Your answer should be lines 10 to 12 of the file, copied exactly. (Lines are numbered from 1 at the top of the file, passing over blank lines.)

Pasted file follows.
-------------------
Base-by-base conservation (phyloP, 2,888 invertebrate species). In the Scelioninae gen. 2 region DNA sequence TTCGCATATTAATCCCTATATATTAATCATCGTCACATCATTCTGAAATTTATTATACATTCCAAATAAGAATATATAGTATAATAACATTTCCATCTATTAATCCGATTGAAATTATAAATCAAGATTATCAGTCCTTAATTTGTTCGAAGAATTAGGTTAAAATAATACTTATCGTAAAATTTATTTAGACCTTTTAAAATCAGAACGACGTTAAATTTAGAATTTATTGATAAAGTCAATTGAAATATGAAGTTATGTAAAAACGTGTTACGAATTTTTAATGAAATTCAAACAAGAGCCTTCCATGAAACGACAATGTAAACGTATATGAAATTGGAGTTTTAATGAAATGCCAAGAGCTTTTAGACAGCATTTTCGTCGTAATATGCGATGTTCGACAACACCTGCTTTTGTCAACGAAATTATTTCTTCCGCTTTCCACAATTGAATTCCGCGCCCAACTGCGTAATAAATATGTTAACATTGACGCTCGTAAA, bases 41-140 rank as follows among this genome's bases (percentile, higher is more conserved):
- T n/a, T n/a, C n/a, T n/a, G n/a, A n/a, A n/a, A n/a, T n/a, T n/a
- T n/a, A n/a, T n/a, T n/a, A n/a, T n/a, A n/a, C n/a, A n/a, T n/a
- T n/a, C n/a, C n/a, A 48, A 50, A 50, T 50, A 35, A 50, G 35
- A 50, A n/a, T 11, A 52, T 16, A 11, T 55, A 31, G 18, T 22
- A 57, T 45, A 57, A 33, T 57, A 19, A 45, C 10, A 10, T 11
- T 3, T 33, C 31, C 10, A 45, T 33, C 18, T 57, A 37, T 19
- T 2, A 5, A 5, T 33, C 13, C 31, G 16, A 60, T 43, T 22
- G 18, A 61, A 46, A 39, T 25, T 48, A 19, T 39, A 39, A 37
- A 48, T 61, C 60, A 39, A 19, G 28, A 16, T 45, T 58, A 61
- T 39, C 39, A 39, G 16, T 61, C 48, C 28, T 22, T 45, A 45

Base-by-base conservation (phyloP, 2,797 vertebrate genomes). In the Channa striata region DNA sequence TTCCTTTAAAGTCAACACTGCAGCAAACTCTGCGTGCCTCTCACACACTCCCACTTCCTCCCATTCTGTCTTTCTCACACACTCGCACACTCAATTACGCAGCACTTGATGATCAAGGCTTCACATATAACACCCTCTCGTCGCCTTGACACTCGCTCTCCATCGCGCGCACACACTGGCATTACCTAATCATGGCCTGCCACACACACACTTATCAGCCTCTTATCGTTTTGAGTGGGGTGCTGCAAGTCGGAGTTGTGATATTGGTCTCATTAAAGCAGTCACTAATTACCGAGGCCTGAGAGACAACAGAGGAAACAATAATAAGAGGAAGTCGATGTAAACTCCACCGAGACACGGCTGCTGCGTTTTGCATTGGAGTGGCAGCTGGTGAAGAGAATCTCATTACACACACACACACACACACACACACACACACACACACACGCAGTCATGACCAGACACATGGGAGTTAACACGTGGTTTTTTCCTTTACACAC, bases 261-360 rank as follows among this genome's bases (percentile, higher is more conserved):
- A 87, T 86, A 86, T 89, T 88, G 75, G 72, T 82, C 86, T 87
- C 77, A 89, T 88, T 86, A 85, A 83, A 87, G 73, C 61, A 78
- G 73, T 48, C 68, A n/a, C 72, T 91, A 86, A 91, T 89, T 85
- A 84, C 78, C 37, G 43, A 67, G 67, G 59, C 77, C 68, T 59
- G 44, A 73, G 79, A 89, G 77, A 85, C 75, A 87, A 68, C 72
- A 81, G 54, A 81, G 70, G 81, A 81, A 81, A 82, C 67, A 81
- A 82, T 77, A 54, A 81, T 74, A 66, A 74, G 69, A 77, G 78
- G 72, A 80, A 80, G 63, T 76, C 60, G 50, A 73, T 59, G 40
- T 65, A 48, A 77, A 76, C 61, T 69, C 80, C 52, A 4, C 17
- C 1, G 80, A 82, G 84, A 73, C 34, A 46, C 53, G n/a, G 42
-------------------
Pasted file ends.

- A 48, T 61, C 60, A 39, A 19, G 28, A 16, T 45, T 58, A 61
- T 39, C 39, A 39, G 16, T 61, C 48, C 28, T 22, T 45, A 45

Base-by-base conservation (phyloP, 2,797 vertebrate genomes). In the Channa striata region DNA sequence TTCCTTTAAAGTCAACACTGCAGCAAACTCTGCGTGCCTCTCACACACTCCCACTTCCTCCCATTCTGTCTTTCTCACACACTCGCACACTCAATTACGCAGCACTTGATGATCAAGGCTTCACATATAACACCCTCTCGTCGCCTTGACACTCGCTCTCCATCGCGCGCACACACTGGCATTACCTAATCATGGCCTGCCACACACACACTTATCAGCCTCTTATCGTTTTGAGTGGGGTGCTGCAAGTCGGAGTTGTGATATTGGTCTCATTAAAGCAGTCACTAATTACCGAGGCCTGAGAGACAACAGAGGAAACAATAATAAGAGGAAGTCGATGTAAACTCCACCGAGACACGGCTGCTGCGTTTTGCATTGGAGTGGCAGCTGGTGAAGAGAATCTCATTACACACACACACACACACACACACACACACACACACACACGCAGTCATGACCAGACACATGGGAGTTAACACGTGGTTTTTTCCTTTACACAC, bases 261-360 rank as follows among this genome's bases (percentile, higher is more conserved):